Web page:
- My husband and I grew up attending church and following the True Love Waits movement.
- We were to completely abstain from sex until we were married. otherwise, sex was a sin.
- But the silver bands with “True Love Waits” on our fingers didn’t stop us from getting confused.
Like many 30- and 40-somethings, my husband and I grew up in church during the True Love Waits movement. We were teenagers when we met, fell in love and entered the “good” Christian fast track to marriage. We did what was holy, or so we thought.
We’ve been married almost 20 years and are only now realizing how damaging chastity culture has been — and still is.
Chastity culture meant abstinence from sex until marriage. Corinthians 7:9, from the Bible, was drilled into us: that it is better to marry someone than to burn with passion. This meant that we were not to sin sexually and that if we couldn’t keep it PG, we should get stuck.
This selected verse was combined with the very strong message “don’t do it”. Our virginity was a sacred gift to be given to our spouse on our wedding night. It was not something to be changed, because it was sin.
But that hasn’t stopped us from fooling around – and it’s made us think that sex is bad.
We had no sex education
We were never taught about the real mechanics of sex, or anything about consent, healthy boundaries, personal pleasure, or gender identities outside of the “norm.” Being gay was not only taboo but also sinful. God made Adam and Eve, not Adam and Steve, the youth church leaders laughed. The only proper way to have sex was to do it when the couple – a man and a woman – vowed “till death do us part.”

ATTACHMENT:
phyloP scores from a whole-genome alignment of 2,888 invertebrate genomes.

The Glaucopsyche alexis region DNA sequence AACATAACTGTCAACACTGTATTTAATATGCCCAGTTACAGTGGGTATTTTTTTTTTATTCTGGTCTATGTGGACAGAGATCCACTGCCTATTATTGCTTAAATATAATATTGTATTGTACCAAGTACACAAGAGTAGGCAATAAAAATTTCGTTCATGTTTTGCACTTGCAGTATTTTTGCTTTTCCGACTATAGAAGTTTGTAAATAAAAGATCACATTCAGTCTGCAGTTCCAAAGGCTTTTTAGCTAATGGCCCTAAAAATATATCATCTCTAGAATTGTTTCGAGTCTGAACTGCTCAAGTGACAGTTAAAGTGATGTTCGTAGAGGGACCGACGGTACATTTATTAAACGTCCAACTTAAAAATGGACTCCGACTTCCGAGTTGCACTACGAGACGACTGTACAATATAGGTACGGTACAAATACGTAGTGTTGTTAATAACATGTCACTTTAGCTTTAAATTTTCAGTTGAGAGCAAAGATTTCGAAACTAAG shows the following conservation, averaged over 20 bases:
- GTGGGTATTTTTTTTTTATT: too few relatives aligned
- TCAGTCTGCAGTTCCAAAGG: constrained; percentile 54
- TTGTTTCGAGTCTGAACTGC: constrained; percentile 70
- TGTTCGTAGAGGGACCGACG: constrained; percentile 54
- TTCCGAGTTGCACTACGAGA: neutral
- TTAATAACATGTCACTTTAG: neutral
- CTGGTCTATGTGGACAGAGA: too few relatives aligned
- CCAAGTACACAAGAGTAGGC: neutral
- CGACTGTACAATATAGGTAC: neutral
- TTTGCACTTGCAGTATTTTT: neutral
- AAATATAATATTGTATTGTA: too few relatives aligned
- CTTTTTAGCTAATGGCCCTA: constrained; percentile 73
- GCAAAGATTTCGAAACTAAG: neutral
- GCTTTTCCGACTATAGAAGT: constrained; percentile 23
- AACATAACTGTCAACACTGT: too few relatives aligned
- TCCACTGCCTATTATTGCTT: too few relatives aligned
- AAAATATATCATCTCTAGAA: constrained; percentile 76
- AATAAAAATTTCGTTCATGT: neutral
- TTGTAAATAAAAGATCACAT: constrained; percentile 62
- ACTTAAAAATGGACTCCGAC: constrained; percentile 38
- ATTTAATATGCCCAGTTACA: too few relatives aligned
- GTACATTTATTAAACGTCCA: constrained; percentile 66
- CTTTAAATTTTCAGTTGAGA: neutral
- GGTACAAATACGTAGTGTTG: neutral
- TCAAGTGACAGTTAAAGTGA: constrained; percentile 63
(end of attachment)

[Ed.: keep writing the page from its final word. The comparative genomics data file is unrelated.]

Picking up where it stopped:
The leadership hinted that married sex was really, really good sex. This zero-to-60 approach—no sex, then lots of sex—should lead to babies as soon as possible. Forget about getting an education, getting into a job we were good at, delaying parenthood to travel or come back on weekends or whatever. our job was to get hitched, go to town like rabbits, and procreate.
I remember when two of our youth leaders who had been dating for several years found themselves in a “situation.” She was pregnant. Our church leaders forced the young couple to stand in front of the youth group and apologize for their sins. I was devastated because I felt that our leaders should live by the word they preached. If they couldn’t keep their hands off each other until they were married, how could we?
I confessed my sins every time I did something with my boyfriend
Whenever my then-boyfriend and I “messed up,” I would go to my room, grab my Bible, and confess my sins to God. This was the last timei promised the empty air in my bedroom.
We wore silver bands on our left ring fingers engraved with “True Love Waits,” serving as a reminder not to slip. It actually didn’t work.
The intention was to honor God with our bodies, but what ended up happening is that we learned that anything sexual was shameful. It was impossible to shake it when we got married. Even though we were allowed to go “all the way,” the indoctrination that sex is bad didn’t go away.
Even writing this, I feel a strange sense of betrayal of my religious upbringing. Am I offending God by talking about how damaging I feel chastity culture was and is?
I have to remind myself that this is exactly why those of us who have been victims of the True Love Waits movement need to speak up. I cannot continue to feed on the power of purity culture that can destroy a person’s sex life and sexual identity.